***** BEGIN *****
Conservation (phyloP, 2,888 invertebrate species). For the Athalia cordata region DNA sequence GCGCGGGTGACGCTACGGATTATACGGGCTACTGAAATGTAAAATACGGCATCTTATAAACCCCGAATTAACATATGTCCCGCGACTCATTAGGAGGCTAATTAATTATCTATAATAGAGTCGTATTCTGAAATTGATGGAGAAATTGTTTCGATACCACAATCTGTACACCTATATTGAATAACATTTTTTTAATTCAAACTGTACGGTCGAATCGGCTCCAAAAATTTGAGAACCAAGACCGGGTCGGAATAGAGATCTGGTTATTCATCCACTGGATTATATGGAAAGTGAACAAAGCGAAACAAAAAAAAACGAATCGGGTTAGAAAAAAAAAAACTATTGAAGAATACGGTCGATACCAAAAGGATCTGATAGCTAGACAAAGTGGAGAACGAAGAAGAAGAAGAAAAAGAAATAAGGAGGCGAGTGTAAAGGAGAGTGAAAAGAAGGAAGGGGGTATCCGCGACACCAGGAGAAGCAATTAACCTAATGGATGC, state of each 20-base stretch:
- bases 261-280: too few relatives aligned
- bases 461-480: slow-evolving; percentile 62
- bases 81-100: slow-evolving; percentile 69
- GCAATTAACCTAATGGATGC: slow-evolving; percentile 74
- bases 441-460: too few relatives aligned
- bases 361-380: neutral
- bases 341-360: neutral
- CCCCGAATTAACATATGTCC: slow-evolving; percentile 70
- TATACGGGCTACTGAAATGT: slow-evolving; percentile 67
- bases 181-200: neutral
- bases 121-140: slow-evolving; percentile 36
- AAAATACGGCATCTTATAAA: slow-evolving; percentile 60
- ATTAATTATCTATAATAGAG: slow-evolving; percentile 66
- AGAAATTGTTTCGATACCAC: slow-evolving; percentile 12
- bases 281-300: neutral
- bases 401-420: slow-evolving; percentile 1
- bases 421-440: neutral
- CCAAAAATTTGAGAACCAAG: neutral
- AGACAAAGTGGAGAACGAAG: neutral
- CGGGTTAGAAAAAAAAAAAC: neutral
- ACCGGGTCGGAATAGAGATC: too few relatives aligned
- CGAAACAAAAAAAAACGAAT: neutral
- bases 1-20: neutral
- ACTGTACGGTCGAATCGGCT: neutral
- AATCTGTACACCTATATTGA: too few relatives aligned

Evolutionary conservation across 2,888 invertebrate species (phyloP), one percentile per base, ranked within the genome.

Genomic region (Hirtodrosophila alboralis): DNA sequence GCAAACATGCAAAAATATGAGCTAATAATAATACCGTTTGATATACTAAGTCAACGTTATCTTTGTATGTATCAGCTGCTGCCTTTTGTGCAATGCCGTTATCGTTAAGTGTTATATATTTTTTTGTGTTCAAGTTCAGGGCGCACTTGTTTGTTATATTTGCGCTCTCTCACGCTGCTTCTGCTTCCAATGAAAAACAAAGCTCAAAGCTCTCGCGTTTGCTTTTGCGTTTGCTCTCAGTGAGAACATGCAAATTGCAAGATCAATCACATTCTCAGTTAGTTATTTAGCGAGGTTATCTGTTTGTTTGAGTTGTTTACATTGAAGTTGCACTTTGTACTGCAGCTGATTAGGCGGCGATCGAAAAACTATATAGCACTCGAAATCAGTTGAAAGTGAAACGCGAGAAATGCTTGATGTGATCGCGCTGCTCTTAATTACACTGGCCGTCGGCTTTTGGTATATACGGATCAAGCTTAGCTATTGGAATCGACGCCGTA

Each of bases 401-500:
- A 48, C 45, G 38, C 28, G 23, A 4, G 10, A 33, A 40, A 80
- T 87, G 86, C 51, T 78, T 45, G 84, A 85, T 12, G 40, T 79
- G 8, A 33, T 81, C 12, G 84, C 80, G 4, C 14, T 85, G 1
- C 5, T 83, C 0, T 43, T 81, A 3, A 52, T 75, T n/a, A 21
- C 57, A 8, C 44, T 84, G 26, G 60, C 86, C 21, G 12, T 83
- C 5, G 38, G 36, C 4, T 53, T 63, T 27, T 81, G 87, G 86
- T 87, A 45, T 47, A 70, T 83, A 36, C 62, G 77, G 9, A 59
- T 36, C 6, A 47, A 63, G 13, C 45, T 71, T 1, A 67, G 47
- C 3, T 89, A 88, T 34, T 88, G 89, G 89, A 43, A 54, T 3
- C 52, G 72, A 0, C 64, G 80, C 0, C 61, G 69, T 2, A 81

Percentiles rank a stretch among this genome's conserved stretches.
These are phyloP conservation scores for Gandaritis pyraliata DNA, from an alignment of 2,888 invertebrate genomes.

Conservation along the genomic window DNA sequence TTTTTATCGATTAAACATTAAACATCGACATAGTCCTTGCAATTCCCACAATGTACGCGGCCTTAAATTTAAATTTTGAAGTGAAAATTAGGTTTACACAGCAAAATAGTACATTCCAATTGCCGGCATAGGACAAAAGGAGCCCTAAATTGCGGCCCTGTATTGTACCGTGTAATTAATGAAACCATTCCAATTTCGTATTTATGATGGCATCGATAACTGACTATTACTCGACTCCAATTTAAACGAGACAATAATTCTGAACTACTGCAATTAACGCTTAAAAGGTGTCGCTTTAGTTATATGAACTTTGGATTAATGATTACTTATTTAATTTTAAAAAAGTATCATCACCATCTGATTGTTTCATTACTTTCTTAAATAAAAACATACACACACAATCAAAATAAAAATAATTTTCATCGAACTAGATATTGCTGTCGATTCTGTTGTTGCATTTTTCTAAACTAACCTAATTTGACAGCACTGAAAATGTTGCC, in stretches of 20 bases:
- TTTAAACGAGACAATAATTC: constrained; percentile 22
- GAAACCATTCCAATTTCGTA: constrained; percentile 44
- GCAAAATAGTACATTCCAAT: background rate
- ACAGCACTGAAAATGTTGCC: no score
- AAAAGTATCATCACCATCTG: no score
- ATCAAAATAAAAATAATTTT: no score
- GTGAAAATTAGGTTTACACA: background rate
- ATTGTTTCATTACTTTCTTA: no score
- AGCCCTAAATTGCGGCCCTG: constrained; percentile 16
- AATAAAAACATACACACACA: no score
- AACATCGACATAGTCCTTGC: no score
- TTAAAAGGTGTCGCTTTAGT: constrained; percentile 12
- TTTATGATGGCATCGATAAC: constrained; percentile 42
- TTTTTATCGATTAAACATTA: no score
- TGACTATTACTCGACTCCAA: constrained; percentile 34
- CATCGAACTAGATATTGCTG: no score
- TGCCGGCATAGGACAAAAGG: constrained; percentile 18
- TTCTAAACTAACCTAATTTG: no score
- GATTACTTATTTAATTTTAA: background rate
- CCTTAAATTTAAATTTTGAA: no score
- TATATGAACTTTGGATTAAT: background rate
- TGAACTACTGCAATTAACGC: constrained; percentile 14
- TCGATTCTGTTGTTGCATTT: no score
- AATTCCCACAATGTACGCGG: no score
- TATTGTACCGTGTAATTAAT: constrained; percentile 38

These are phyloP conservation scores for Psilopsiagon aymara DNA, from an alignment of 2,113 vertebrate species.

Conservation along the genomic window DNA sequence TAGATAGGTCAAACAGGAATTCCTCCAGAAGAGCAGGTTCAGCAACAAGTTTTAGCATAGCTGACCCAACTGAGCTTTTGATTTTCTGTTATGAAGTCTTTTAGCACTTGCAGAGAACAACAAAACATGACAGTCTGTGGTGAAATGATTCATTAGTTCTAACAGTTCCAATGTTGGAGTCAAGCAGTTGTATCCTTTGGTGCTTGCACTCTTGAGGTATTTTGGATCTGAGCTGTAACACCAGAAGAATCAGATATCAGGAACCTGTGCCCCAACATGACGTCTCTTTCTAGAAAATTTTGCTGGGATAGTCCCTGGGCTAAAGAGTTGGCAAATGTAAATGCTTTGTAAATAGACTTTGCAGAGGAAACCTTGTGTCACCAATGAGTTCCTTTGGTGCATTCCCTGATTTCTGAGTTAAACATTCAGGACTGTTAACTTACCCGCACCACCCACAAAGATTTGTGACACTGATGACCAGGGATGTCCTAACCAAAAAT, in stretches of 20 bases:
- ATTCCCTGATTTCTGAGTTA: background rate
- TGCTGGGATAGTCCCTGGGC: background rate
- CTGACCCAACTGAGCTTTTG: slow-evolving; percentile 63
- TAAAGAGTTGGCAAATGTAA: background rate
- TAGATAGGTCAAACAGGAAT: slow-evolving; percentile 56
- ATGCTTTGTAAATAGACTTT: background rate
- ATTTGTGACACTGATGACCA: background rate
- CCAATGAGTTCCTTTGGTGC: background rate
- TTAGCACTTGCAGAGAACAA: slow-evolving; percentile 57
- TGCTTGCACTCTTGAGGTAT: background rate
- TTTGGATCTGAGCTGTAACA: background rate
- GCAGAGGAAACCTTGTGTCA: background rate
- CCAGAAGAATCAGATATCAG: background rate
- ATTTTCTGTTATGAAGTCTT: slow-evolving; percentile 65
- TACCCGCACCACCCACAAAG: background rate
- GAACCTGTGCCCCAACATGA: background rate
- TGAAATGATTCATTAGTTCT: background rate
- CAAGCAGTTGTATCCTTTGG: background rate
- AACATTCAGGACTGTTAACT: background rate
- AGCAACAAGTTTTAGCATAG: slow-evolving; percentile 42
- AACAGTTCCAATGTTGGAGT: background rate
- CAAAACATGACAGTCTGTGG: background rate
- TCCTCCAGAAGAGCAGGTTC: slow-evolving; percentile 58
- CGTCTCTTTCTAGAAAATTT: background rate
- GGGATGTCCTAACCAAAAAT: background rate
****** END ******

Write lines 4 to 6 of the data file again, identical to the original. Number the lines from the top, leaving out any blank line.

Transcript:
- bases 81-100: slow-evolving; percentile 69
- GCAATTAACCTAATGGATGC: slow-evolving; percentile 74
- bases 441-460: too few relatives aligned